Document vector icon isolated vector graphic. Paper document page icon vector element.With a PPP loan, the borrower worked through a local bank to apply for and receive its loan with oversite by the SBA. The RRG, however, is applied for directly with the SBA. The SBA offers three ways for an eligible entity to apply for the RRG:

  • With a recognized SBA Restaurant Partner. Per the SBA, it developed partnerships with technology companies that provide services to the restaurant industry to ensure equitable distribution of relief. If a restaurant currently uses one of the SBA’s Restaurant Partners, it can apply for RRG funding through the SBA’s website (or a secure portal). This can ease the application process for businesses.
  • Directly with the SBA through its website at: restaurants.sba.gov.
  • Over the phone by calling (844) 279-8988. In this situation, the entity completes the application questionnaire and statements with the SBA agent. The completed application is mailed by the SBA to the applicant, who must sign the application, have it notarized, and returned to the SBA. The SBA will then review the application.
  • Registration for the SBA application portal will begin on Friday, April 30, 2021, at 9 AM EST. RRG applications will open on Monday, May 3, 2021, at 12:00 PM EST through the SBA.

Entities applying for a grant must submit the following documentation with its application:

  • SBA Form 3172 (SBA’s RRG application).
  • IRS Form 4506-T (verification for tax information).
  • Gross Receipts Documentation. Any document that verifies gross receipts and, if applicable, eligible expenses.

Congress did establish a priority process for the RRG applications. The SBA first grants RRG funds to small businesses with ≥ 51% owned and controlled by individuals who are women, veterans, and/or socially and economically disadvantaged individuals. The applicants must self-certify on the application that they meet eligibility requirements of one or more of these groups.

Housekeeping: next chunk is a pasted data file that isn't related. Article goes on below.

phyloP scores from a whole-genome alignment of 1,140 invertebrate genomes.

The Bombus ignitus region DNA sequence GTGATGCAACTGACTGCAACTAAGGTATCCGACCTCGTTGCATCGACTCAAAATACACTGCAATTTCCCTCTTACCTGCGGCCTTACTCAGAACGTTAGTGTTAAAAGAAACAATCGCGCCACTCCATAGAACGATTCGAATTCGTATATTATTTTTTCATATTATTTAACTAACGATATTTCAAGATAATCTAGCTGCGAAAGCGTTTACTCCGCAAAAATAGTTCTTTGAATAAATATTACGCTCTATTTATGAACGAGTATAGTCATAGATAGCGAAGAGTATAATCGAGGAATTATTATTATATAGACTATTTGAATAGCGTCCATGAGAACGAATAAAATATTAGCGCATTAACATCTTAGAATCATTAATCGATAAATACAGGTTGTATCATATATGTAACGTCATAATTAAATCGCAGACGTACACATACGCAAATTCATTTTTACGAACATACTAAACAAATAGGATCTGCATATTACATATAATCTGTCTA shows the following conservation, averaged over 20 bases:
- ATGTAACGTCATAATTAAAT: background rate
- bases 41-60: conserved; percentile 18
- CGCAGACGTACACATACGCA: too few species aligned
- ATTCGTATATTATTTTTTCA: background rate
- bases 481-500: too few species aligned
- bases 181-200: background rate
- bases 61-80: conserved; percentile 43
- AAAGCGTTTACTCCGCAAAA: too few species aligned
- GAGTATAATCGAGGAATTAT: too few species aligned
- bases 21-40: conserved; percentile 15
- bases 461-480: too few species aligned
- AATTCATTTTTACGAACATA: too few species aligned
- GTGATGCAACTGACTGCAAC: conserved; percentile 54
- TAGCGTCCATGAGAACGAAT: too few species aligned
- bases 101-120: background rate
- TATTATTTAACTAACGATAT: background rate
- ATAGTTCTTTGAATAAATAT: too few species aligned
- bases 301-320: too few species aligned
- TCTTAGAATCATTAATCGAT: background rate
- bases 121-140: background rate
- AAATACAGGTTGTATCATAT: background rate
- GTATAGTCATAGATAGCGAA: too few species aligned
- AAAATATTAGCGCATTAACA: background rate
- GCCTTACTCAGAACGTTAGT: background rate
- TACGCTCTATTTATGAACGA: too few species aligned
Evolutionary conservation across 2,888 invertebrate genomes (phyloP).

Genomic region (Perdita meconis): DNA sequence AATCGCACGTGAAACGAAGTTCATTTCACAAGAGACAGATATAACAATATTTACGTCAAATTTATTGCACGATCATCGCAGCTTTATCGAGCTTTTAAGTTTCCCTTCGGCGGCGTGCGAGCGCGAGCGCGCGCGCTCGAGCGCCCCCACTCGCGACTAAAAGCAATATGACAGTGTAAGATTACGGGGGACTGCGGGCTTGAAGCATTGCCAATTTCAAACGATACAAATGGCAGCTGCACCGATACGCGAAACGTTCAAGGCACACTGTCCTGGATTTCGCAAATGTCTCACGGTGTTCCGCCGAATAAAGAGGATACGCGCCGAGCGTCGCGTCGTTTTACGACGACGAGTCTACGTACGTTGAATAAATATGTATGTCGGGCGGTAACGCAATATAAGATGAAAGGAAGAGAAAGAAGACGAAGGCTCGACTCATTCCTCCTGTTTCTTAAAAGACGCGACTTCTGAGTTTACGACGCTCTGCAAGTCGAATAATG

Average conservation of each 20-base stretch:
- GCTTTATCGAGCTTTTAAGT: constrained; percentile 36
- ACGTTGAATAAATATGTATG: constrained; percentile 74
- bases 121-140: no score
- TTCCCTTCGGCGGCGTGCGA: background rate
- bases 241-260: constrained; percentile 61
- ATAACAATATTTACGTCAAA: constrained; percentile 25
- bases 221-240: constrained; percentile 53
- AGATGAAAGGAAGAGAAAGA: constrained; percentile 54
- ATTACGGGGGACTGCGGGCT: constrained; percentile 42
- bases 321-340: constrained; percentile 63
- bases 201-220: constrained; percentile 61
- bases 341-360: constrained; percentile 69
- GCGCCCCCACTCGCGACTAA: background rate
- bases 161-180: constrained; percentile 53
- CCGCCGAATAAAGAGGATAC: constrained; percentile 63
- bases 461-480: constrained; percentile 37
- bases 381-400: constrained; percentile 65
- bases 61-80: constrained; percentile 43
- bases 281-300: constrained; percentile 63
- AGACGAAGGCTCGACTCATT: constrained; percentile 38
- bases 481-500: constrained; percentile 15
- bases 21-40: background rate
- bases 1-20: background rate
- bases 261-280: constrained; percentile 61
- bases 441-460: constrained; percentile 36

The SBA will accept applications from all eligible businesses. During the first 21-day period, the SBA will distribute funds only for approved applications in the priority window. After this 21-day period is over, the SBA will accept RRG applications from and distribute funds to all eligible applicants.  

Restaurants have endured many challenges since the pandemic struck. Restaurants are encouraged to explore the merits of the new RRG programs and see if they qualify. Please contact your Sikich advisor to assist you with any questions you have and to help you navigate the RRG application process. We also invite you to join us for our Sikich Webinar on the RRG on Wednesday, May 5, 2021 at 10:00 AM CST. 

We have included the following resources for your reference:  

About our authors

Jim Brandenburg

Jim Brandenburg

Jim Brandenburg, CPA, has extensive experience and knowledge in corporate and partnership tax law, mergers and acquisitions and tax legislation. His expertise includes working with owners of closely held businesses to identify tax planning opportunities and assist them in implementing these strategies.

Tom Bayer

Tom Bayer

Thomas E. Bayer, CPA, CExP, has more than 25 years of experience providing a broad range of accounting, tax, and business advisory services to commercial clients across various industries and Sikich offices. Tom has specialized expertise in the areas of business succession planning, tax planning and compliance, and business advisory. He puts his business succession planning abilities and knowledge to work firm-wide, serving clients in advisory services across the country.

Tim Beine

Tim Beine

Tim Beine, CPA, has experience serving clients in a variety of industries ranging from professional services to healthcare and manufacturing. He provides clients with expert tax planning services, outsourced accounting functions, controller CFO functions, payroll services, and more. Primarily serving owner-managed businesses, Tim works with companies of all sizes.

This publication contains general information only and Sikich is not, by means of this publication, rendering accounting, business, financial, investment, legal, tax, or any other professional advice or services. This publication is not a substitute for such professional advice or services, nor should you use it as a basis for any decision, action or omission that may affect you or your business. Before making any decision, taking any action or omitting an action that may affect you or your business, you should consult a qualified professional advisor. You acknowledge that Sikich shall not be responsible for any loss sustained by you or any person who relies on this publication.

SIGN-UP FOR INSIGHTS

Join 14,000+ business executives and decision makers

Upcoming Events

Latest Insights

About The Author